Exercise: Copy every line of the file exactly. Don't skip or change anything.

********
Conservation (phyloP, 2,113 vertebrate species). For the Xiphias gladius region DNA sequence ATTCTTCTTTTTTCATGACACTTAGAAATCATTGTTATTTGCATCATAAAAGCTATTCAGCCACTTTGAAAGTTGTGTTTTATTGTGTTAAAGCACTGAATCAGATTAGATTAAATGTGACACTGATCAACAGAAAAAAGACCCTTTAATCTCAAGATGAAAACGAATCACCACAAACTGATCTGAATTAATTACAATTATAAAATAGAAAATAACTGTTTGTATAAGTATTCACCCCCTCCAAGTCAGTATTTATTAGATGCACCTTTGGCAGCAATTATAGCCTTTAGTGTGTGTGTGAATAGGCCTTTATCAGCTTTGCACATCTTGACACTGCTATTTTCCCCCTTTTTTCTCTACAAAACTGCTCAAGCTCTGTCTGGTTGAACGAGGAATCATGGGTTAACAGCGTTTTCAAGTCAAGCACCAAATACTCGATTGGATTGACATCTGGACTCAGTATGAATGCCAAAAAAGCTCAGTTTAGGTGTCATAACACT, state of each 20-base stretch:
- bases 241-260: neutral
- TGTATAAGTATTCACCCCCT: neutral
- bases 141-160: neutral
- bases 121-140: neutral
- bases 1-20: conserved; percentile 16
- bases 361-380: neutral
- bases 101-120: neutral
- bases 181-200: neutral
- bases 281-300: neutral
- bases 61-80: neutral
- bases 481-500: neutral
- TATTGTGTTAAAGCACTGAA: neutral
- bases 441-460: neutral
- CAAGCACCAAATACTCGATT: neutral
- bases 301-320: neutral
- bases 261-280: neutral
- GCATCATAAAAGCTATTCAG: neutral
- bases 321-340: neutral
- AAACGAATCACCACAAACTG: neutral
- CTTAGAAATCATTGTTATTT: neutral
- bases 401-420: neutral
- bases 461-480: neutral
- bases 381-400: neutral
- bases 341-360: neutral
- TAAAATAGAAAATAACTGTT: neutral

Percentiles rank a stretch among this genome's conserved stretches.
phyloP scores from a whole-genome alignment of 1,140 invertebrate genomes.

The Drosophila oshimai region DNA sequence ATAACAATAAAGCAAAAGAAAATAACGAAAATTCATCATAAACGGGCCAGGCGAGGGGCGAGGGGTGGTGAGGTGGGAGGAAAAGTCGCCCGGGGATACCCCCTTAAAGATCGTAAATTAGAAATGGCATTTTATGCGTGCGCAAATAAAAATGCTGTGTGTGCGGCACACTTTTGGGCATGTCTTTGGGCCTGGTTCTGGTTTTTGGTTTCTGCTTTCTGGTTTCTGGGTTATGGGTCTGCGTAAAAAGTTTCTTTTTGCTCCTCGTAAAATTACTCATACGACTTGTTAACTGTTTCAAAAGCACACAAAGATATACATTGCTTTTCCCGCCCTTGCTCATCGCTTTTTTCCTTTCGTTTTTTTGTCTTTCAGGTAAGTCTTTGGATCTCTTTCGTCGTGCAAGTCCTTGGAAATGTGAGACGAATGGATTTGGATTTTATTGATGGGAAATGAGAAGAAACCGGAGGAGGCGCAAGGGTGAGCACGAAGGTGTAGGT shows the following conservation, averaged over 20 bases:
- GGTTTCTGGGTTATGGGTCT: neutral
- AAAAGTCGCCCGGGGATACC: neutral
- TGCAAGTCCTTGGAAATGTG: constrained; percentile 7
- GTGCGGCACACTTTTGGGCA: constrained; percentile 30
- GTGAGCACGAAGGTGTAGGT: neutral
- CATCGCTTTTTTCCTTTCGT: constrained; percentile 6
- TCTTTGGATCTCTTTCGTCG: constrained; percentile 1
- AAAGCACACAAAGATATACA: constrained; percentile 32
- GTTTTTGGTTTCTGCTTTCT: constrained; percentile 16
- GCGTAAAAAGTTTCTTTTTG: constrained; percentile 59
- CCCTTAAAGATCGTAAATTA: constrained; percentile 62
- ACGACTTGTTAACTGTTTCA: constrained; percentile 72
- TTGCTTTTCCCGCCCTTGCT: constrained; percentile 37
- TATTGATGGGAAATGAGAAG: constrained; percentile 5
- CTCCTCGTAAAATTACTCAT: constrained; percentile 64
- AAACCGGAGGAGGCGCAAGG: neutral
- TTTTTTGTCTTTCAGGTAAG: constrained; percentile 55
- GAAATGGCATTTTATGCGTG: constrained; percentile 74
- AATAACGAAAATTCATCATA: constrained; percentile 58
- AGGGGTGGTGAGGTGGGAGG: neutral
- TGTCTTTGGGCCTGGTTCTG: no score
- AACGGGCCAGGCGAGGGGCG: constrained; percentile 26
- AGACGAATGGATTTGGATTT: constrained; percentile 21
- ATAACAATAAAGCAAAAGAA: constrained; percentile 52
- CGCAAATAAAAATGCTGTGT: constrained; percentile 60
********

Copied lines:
Conservation (phyloP, 2,113 vertebrate species). For the Xiphias gladius region DNA sequence ATTCTTCTTTTTTCATGACACTTAGAAATCATTGTTATTTGCATCATAAAAGCTATTCAGCCACTTTGAAAGTTGTGTTTTATTGTGTTAAAGCACTGAATCAGATTAGATTAAATGTGACACTGATCAACAGAAAAAAGACCCTTTAATCTCAAGATGAAAACGAATCACCACAAACTGATCTGAATTAATTACAATTATAAAATAGAAAATAACTGTTTGTATAAGTATTCACCCCCTCCAAGTCAGTATTTATTAGATGCACCTTTGGCAGCAATTATAGCCTTTAGTGTGTGTGTGAATAGGCCTTTATCAGCTTTGCACATCTTGACACTGCTATTTTCCCCCTTTTTTCTCTACAAAACTGCTCAAGCTCTGTCTGGTTGAACGAGGAATCATGGGTTAACAGCGTTTTCAAGTCAAGCACCAAATACTCGATTGGATTGACATCTGGACTCAGTATGAATGCCAAAAAAGCTCAGTTTAGGTGTCATAACACT, state of each 20-base stretch:
- bases 241-260: neutral
- TGTATAAGTATTCACCCCCT: neutral
- bases 141-160: neutral
- bases 121-140: neutral
- bases 1-20: conserved; percentile 16
- bases 361-380: neutral
- bases 101-120: neutral
- bases 181-200: neutral
- bases 281-300: neutral
- bases 61-80: neutral
- bases 481-500: neutral
- TATTGTGTTAAAGCACTGAA: neutral
- bases 441-460: neutral
- CAAGCACCAAATACTCGATT: neutral
- bases 301-320: neutral
- bases 261-280: neutral
- GCATCATAAAAGCTATTCAG: neutral
- bases 321-340: neutral
- AAACGAATCACCACAAACTG: neutral
- CTTAGAAATCATTGTTATTT: neutral
- bases 401-420: neutral
- bases 461-480: neutral
- bases 381-400: neutral
- bases 341-360: neutral
- TAAAATAGAAAATAACTGTT: neutral

Percentiles rank a stretch among this genome's conserved stretches.
phyloP scores from a whole-genome alignment of 1,140 invertebrate genomes.

The Drosophila oshimai region DNA sequence ATAACAATAAAGCAAAAGAAAATAACGAAAATTCATCATAAACGGGCCAGGCGAGGGGCGAGGGGTGGTGAGGTGGGAGGAAAAGTCGCCCGGGGATACCCCCTTAAAGATCGTAAATTAGAAATGGCATTTTATGCGTGCGCAAATAAAAATGCTGTGTGTGCGGCACACTTTTGGGCATGTCTTTGGGCCTGGTTCTGGTTTTTGGTTTCTGCTTTCTGGTTTCTGGGTTATGGGTCTGCGTAAAAAGTTTCTTTTTGCTCCTCGTAAAATTACTCATACGACTTGTTAACTGTTTCAAAAGCACACAAAGATATACATTGCTTTTCCCGCCCTTGCTCATCGCTTTTTTCCTTTCGTTTTTTTGTCTTTCAGGTAAGTCTTTGGATCTCTTTCGTCGTGCAAGTCCTTGGAAATGTGAGACGAATGGATTTGGATTTTATTGATGGGAAATGAGAAGAAACCGGAGGAGGCGCAAGGGTGAGCACGAAGGTGTAGGT shows the following conservation, averaged over 20 bases:
- GGTTTCTGGGTTATGGGTCT: neutral
- AAAAGTCGCCCGGGGATACC: neutral
- TGCAAGTCCTTGGAAATGTG: constrained; percentile 7
- GTGCGGCACACTTTTGGGCA: constrained; percentile 30
- GTGAGCACGAAGGTGTAGGT: neutral
- CATCGCTTTTTTCCTTTCGT: constrained; percentile 6
- TCTTTGGATCTCTTTCGTCG: constrained; percentile 1
- AAAGCACACAAAGATATACA: constrained; percentile 32
- GTTTTTGGTTTCTGCTTTCT: constrained; percentile 16
- GCGTAAAAAGTTTCTTTTTG: constrained; percentile 59
- CCCTTAAAGATCGTAAATTA: constrained; percentile 62
- ACGACTTGTTAACTGTTTCA: constrained; percentile 72
- TTGCTTTTCCCGCCCTTGCT: constrained; percentile 37
- TATTGATGGGAAATGAGAAG: constrained; percentile 5
- CTCCTCGTAAAATTACTCAT: constrained; percentile 64
- AAACCGGAGGAGGCGCAAGG: neutral
- TTTTTTGTCTTTCAGGTAAG: constrained; percentile 55
- GAAATGGCATTTTATGCGTG: constrained; percentile 74
- AATAACGAAAATTCATCATA: constrained; percentile 58
- AGGGGTGGTGAGGTGGGAGG: neutral
- TGTCTTTGGGCCTGGTTCTG: no score
- AACGGGCCAGGCGAGGGGCG: constrained; percentile 26
- AGACGAATGGATTTGGATTT: constrained; percentile 21
- ATAACAATAAAGCAAAAGAA: constrained; percentile 52
- CGCAAATAAAAATGCTGTGT: constrained; percentile 60